In 1957, I was almost 13, and each year we took a two-week vacation which dad began planning about a week after we returned from the current year’s vacation. He always knew when his vacation dates were going to happen. It was the same each year. We went to battlefields, mostly Civil War, but visited Valley Forge, New Orleans where there were different wars and battles. But one year he decided we would go to Texas, see the Alamo and drive to Monterey, Mexico and spend a few days. Dad and mom began saving right away. You see we always camped out, and in Mexico we would have to stay in a hotel. When we got there, we discovered that one of our dollars were equal to nine of theirs. Dad bought a new 1957 Plymouth station wagon. It had high fins, was a rust-orange color, looking very much like the “Family Truckster,” in the movie “Vacation.” We even had Papa and Mamaw Bryant with us, I kid you not, but we had to leave them in Brownsville, Texas for the few days we were in Mexico. Dad had sent to the Federal Government for information, and they sent back pamphlets outlining the rules and laws that were different from the USA. In 1957 a woman in Mexico could not wear short pants, or Bermudas. It was considered indecent exposure, south of the border.
We had a great time and on our first evening there, dad and I walked to the town square where a promenade was underway. It was a sort of street dance and festival. There were bands playing and many men dressed in clothing like the Cisco Kid and Zorro wore on television. The Mexican ladies were beautiful in their ruffled dresses with flowers in their hair. At one end of the square was a large Catholic Church. Amazingly, a man came up to dad, and asked dad if he would like to meet his sister. He said she was very beautiful and lots of fun. He even had a little sister he could introduce me to. Dad backed away from him and waved “no-no” with his hands while thanking him for considering us as worthy to meet his sisters. I was entering puberty, and really wanted to meet the younger sister, but dad said no. For some reason he told me not to mention the man or his sisters to mom. Things were much more, strict, 45 years earlier, in 1912 when Papa Bryant got his teaching license, it was different. He taught in a one room school near the Tennessee line. Papa lived in the attic of a member of the school board’s family. He left every morning to get to the school and ring the bell. The bell was on a post just a short way from the school, further on, was a creek where the student’s horses or ponies were tied.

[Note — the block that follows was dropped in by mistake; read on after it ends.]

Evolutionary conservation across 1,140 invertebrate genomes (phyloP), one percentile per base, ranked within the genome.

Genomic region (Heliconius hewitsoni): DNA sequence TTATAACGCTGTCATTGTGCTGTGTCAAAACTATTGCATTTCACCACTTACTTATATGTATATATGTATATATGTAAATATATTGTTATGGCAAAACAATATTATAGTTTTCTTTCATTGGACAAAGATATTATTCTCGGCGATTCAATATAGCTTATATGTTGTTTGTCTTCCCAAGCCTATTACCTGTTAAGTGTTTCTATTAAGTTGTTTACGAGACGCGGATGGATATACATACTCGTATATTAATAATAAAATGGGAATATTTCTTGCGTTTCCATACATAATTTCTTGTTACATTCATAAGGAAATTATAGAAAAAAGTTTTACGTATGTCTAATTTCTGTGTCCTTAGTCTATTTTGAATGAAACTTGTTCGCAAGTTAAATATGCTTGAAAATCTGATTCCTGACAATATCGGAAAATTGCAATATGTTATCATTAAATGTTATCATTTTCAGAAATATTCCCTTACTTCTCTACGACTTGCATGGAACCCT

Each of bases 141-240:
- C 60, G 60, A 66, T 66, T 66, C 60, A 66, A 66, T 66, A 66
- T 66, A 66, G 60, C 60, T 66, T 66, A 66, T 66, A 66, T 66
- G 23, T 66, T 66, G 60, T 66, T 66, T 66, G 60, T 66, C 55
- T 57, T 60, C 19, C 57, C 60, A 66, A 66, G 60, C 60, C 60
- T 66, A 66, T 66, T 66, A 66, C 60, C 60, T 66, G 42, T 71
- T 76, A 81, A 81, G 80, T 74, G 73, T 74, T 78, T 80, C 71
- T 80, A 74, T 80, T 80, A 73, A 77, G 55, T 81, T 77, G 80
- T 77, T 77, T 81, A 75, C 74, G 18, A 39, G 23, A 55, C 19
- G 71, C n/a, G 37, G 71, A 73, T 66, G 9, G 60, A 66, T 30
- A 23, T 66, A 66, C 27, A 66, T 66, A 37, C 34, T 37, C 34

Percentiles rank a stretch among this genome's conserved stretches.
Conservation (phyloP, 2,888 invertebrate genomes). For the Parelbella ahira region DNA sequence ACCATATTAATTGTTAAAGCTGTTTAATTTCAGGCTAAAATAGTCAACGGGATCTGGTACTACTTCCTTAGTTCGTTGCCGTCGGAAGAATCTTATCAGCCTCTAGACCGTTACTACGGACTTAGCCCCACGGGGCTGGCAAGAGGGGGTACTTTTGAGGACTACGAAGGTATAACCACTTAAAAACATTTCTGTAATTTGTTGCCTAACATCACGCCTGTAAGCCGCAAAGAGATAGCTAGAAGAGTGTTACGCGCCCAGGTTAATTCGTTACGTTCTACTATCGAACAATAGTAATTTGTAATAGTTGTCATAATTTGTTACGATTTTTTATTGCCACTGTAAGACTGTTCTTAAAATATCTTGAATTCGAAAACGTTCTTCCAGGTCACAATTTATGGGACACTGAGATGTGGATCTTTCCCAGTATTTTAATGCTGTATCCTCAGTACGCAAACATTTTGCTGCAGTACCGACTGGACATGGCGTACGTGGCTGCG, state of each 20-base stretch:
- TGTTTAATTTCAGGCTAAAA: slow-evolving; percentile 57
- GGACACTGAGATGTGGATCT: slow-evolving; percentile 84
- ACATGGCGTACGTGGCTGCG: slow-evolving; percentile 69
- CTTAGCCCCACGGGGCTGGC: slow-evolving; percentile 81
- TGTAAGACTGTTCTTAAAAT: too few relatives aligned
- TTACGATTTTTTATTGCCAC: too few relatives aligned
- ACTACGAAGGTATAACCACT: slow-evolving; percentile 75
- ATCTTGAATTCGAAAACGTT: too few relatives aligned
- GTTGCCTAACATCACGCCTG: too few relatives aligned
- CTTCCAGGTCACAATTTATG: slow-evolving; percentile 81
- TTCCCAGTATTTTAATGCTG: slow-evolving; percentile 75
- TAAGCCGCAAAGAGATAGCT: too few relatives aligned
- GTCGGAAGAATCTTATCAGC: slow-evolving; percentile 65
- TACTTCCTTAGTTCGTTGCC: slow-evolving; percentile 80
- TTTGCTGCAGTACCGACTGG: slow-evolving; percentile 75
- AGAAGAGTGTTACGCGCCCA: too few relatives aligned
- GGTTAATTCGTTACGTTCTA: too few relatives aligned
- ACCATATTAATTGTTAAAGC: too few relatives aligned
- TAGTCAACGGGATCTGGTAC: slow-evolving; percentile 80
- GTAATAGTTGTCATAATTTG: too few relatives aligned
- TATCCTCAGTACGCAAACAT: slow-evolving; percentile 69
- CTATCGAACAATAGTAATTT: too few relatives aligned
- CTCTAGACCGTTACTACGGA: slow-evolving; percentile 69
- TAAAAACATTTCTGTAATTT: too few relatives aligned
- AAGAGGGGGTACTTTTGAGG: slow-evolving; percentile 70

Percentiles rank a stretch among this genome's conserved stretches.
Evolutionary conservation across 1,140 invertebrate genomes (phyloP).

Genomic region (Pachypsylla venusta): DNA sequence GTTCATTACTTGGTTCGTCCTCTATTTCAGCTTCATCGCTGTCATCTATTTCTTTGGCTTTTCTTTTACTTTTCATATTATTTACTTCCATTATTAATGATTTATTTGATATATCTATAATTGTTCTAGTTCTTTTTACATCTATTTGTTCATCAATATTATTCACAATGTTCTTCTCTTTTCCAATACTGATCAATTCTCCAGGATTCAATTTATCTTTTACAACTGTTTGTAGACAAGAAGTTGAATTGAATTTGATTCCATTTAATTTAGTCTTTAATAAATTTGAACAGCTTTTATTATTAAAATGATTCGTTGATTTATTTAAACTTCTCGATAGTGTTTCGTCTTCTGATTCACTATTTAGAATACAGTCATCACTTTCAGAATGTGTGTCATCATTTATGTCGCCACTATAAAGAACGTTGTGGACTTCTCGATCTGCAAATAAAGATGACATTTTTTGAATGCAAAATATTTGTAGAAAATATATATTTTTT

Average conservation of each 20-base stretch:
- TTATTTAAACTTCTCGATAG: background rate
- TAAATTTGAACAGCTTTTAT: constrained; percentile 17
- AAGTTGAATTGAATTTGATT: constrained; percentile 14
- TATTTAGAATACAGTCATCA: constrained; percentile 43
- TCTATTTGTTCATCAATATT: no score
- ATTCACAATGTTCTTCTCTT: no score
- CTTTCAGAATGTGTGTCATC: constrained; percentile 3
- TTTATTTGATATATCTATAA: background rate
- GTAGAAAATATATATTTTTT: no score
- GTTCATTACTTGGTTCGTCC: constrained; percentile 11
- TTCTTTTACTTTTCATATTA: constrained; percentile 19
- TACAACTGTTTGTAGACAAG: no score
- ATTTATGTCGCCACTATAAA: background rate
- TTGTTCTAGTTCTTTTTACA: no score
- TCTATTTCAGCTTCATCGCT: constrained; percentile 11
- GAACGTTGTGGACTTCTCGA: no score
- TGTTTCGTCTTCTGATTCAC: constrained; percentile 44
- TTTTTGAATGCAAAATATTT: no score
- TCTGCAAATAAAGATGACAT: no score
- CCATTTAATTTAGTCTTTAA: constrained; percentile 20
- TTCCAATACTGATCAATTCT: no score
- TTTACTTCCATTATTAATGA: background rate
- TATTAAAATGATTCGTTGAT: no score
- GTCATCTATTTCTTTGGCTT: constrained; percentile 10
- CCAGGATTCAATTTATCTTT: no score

One day at recess three little girls carrying a bag slipped down to the creek. Papa followed them. When at the creek they hid and changed into their father’s clothes. Papa told them to change back and right now! It was against the law for a woman to wear men’s clothes or a man to wear women’s clothes. Papa’s duty was clear. He had to whip them.He cut three switches and made them bend over the desk, and one by one, he whipped them. Then wrote each girl a note to her father, telling him what they did and what he did. The next day, he asked the first little girl what her father did? She said he whipped me again. Papa told her that’s what he should have done. The next girls were sisters from a sorry family, led by a father in and out of jail and often in his cups. They said he just laughed. Later on, Papa was sent an order from the State of Kentucky, to buy a pistol and bullets to defend himself from the father who had threatened to shed his blood. I asked Papa if he had to fight the man? He said no I never saw him. I asked why? He said, “I don’t rightly know, but every morning, instead of ringing the bell, I shot it. Funny stories, but not so funny times. Progress is when things advance improve, and not worsen. (See part 3, what we sow we shall reap)